The human rights impacts of climate-related disasters on children manifest in other ways as well. Earlier this year I traveled to southwest Haiti where, in late 2016 after three years of drought, Hurricane Matthew made landfall. As a category 4 hurricane, Matthew’s 150 mile-per-hour winds were no match for impoverished families whose homes, constructed from wood and mud, were obliterated, leaving tens of thousands homeless. As of July 2017, 1.7 million people were still in urgent need of food aid and 140,000 children were malnourished.
A common coping strategy for poor Haitian families during times of crisis is to place children outside of the home with relatives, acquaintances or even with strangers in foster care in an effort to provide them with food and shelter. But separating children from their families increases the risk of child exploitation and abuse, including trafficking. I met one aid worker in Grand Sud, one of the hardest hit areas, who told me that only a few days earlier a woman had approached him on the street and begged him—a complete stranger—to please take her daughter.
In addition, while it is well recognized that displaced girls (and women) are at a heightened risk of gender-based violence, including sexual exploitation and abuse, in both Somalia and Haiti it was alarming that many of these risks were not being sufficiently addressed. Tragically, there is often insufficient funding and focus to protect displaced women and girls during disasters and conflict.
Nor are there sufficient international humanitarian protection or migration policies to protect children forced to flee their countries altogether due to disasters and other climate-related adverse effects. For example, in the United States, the Trump Administration recently decided not to extend temporary protection to more than 58,000 Haitian men, women, and children who, following the 2010 earthquake in Haiti were granted Temporary Protection Status (TPS) and permitted to remain within the United States lawfully. Come January 2018, many may be deported back to Haiti. Appeals by Haitian children to allow their families to stay have so far fallen on deaf ears despite Haiti’s dire humanitarian conditions and acute vulnerability to climate change. As of September 2017, instead of returning to Haiti, 13,000 have sought asylum in Canada—but many of these applications have since been rejected.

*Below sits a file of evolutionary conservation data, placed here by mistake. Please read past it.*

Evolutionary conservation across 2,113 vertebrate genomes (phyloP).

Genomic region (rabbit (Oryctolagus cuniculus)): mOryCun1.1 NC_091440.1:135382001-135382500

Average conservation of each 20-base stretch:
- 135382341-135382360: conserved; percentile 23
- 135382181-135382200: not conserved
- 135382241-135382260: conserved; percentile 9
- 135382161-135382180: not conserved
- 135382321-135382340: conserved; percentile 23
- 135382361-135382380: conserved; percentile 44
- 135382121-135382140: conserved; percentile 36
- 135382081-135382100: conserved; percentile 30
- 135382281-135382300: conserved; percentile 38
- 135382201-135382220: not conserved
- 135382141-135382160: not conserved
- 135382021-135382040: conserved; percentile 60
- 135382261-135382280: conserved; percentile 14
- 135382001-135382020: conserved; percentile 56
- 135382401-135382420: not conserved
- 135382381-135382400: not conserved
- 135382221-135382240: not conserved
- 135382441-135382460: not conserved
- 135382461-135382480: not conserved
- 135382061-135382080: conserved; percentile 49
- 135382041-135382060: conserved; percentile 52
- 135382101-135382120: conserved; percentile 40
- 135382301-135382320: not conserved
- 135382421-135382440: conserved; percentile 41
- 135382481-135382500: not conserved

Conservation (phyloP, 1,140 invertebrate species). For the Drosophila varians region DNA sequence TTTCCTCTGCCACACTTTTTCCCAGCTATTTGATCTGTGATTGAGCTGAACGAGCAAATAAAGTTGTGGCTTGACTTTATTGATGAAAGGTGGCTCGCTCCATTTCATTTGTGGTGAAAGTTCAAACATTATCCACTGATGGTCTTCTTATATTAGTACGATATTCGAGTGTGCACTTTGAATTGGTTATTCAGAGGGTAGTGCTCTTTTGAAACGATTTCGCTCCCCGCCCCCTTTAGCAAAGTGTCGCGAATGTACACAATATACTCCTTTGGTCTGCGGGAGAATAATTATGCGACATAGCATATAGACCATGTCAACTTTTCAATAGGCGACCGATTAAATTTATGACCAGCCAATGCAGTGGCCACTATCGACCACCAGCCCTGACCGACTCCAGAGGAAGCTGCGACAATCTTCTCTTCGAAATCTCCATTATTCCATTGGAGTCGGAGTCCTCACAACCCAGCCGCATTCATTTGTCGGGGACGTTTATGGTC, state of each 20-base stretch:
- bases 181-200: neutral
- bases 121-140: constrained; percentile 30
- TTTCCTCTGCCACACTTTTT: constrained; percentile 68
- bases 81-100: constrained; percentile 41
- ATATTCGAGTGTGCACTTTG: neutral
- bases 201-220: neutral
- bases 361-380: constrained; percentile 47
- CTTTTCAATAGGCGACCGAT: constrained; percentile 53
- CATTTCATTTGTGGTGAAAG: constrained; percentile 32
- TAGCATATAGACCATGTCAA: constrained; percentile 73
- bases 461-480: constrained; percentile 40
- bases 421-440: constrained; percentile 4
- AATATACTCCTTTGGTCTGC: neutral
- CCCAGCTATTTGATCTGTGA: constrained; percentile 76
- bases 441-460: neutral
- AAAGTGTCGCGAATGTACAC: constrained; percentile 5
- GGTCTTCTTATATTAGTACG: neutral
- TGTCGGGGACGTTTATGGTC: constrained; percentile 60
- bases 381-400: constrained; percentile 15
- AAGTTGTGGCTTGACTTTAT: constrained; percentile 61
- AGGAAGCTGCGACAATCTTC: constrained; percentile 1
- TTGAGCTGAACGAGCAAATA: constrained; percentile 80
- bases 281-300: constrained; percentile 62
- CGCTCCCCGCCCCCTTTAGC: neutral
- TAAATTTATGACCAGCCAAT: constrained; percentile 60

The irreversible impacts on children—especially displaced children—add critical urgency to the need to elevate human rights within the upcoming climate change negotiations in Bonn. More must be done to ensure that children displaced by climate-related disasters have sufficient food, water, healthcare and education. Developed countries must also commit to increase funding and assistance to less developed countries to adapt to climate variability and strengthen their resilience to more extreme weather in the future. And rather than restricting policies like TPS, countries should commit to adopting humanitarian visas or migration schemes that would provide safe, legal, pathways for children and families from the most climate-vulnerable countries. The creation of a climate displacement task force under the UN climate change convention charged with developing recommendations to minimize, avert and address climate displacement presents an important opportunity to highlight the unique human rights’ protection risks that children uprooted by climate change face, and to ensure that climate actions taken by governments include measures to effectively address them.
In my travels to Somalia, Haiti and many other climate-vulnerable countries, the memories that stay with me are of the faces of displaced children who are living on the frontlines. Safeguarding their rights—and the rights of all children—must be an integral part of any successful response to climate change if there’s any hope for the future of our planet.